Paroxysmal Pursuit: The Best Draft Class Since the ABA/NBA Merger

photo by Nebraska Farm Boy via Flickr

This week’s wonderful, glorious and super fantastic Pursuit was inspired, as usual, by that great water cooler in the cyber sky, Twitter. Like any enjoyable conversation, you’re not entirely sure how it got started or how you encountered the subject. Well, on Friday afternoon, someone said something. Then someone else chirped. Then another person dropped a nugget of wisdom. And this went on for hours or maybe minutes, I don’t remember… but finally this tweet popped up:

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And hard to argue with that. The popular opinion is that the 1984 draft class is indeed the best ever. Hard to argue considering that Hakeem Olajuwon, Michael Jordan, John Stockton and Charles Barkley were the highlight members and guys like Kevin Willis, Alvin Robertson, Michael Cage, Otis Thorpe and Sam Perkins are afterthoughts.

However, we here at Paroxysmal Pursuit are not in the business of kowtowing to popular opinion. Instead we look at the cold hard facts and then shrug shoulders as to what they mean. So the task at hand is to discover with Cold Hard Facts, which draft class is the best ever… or at least the best since the ABA and NBA merged prior to the 1976 draft.

So, why the merger cutoff?

Because the best, singular analysis I could think of to judge the draft classes was win shares. The dual existence of the NBA and ABA wreaks havoc with a universal look at the stat between 1967 and 1976. Perhaps in the future I will separately look at those classes. As for the drafts prior to the ABA/NBA dual, they too deserve a specialized look in the future. Hooray, sequels!

Also, in the interest of fairness, there was a second cutoff with the 2002 draft class. I deemed that classes thereafter haven’t had the time to fully blossom and let history be a Cold Hard Judge of their merit via win shares.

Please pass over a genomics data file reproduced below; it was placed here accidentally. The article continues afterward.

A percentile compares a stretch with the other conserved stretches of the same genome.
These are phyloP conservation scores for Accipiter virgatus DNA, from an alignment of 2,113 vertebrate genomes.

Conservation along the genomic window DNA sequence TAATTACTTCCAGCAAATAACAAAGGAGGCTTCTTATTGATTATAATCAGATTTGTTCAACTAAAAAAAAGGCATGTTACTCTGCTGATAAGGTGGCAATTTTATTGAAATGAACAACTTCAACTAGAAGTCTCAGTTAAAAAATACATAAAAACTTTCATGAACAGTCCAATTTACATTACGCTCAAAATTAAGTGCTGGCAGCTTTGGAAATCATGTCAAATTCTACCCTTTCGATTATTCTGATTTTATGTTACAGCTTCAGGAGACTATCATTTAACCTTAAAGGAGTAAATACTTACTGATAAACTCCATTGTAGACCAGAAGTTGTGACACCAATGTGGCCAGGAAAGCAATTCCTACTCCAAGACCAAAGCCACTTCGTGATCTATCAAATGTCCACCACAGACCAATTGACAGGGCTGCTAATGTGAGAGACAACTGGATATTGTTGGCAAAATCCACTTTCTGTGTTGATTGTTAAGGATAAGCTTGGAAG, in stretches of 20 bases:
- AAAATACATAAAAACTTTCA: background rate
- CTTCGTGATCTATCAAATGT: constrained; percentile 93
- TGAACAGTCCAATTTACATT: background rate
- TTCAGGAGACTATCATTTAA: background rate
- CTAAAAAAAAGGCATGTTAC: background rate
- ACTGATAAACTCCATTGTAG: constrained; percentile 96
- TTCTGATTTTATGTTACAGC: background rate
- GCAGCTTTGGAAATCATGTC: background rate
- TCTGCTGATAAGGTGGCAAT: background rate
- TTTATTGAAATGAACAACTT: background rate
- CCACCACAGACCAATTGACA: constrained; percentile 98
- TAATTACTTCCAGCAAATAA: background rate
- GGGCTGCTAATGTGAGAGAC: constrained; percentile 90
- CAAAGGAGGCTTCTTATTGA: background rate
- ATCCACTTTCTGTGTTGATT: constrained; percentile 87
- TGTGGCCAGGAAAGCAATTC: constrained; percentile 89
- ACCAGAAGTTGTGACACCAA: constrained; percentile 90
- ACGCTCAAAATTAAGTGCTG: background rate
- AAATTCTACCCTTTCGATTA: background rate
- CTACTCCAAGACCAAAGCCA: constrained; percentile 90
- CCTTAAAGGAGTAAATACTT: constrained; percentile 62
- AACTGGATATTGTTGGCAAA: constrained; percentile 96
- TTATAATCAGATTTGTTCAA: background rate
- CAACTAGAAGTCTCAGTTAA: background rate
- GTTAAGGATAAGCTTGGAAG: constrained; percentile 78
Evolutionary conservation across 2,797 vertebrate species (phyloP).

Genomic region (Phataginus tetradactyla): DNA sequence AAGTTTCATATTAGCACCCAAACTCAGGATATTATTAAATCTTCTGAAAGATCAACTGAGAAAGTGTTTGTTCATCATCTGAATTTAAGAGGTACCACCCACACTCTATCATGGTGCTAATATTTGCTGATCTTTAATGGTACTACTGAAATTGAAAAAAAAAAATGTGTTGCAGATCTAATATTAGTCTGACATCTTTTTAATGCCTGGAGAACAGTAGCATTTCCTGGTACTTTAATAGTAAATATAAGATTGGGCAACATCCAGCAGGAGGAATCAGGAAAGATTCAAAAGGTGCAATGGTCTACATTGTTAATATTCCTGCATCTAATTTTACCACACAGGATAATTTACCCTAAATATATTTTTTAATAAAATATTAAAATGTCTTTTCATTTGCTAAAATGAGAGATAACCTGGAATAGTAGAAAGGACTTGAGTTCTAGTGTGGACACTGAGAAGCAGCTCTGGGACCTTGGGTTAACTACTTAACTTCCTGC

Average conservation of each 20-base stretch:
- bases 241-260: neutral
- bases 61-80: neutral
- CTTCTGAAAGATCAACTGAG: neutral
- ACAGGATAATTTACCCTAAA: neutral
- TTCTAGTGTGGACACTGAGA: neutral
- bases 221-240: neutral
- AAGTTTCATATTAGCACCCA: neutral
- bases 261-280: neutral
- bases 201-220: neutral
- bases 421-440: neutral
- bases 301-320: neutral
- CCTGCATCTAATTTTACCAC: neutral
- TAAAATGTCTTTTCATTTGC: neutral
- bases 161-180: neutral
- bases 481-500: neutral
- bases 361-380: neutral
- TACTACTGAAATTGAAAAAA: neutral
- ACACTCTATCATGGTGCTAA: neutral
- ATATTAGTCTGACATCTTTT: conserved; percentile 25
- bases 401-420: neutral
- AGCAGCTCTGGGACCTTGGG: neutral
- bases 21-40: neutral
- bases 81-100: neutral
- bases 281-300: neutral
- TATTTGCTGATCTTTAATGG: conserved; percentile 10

Finally, the win share totals for each draft class were calculated by adding up the 25 highest totals from each class.


Historical Timeline

10 Lowest Win Shares

10 Highest Win Shares

Paroxysmal Notes of Interest

Well, well, well. Turns out the 1984 Draft class may not be the best ever!

OK, I still think it is, but looking at the Cold Hard Facts does show that the subsequent 1985 Draft was bloated with talent and the 1987 Draft not that far behind as well. Some of the members of the 1985 class include Patrick Ewing, Karl Malone, Terry Porter, Detlef Schrempf, Charles Oakley, Chris Mullin and Joe Dumars. 1987 churned out David Robinson, Reggie Miller, Scottie Pippen, Horace Grant, Kevin Johnson, Mark Jackson, Muggsy Bogues and Reggie Lewis.

So in a four year span, the NBA was injected with tremendous talent from the blockbuster 1984, 1985 and 1987 draft classes and also added Jeff Hornacek, Dennis Rodman, Mark Price, Ron Harper and Brad Daugherty from the below-average 1986 draft (which suffered from the loss of Len Bias, Arvydas Sabonis waiting a decade to join the league, the drug addiction of Roy Tarpley and the injuries to Daugherty).

So if you’re wondering why the mid-80s to mid-90s NBA was spectacular, there’s your reason and it could have been even more awesome if the 1986 Draft had held together better.

The 2nd Wave

You’ll notice a second node of talent injection to the NBA: 1995-1999.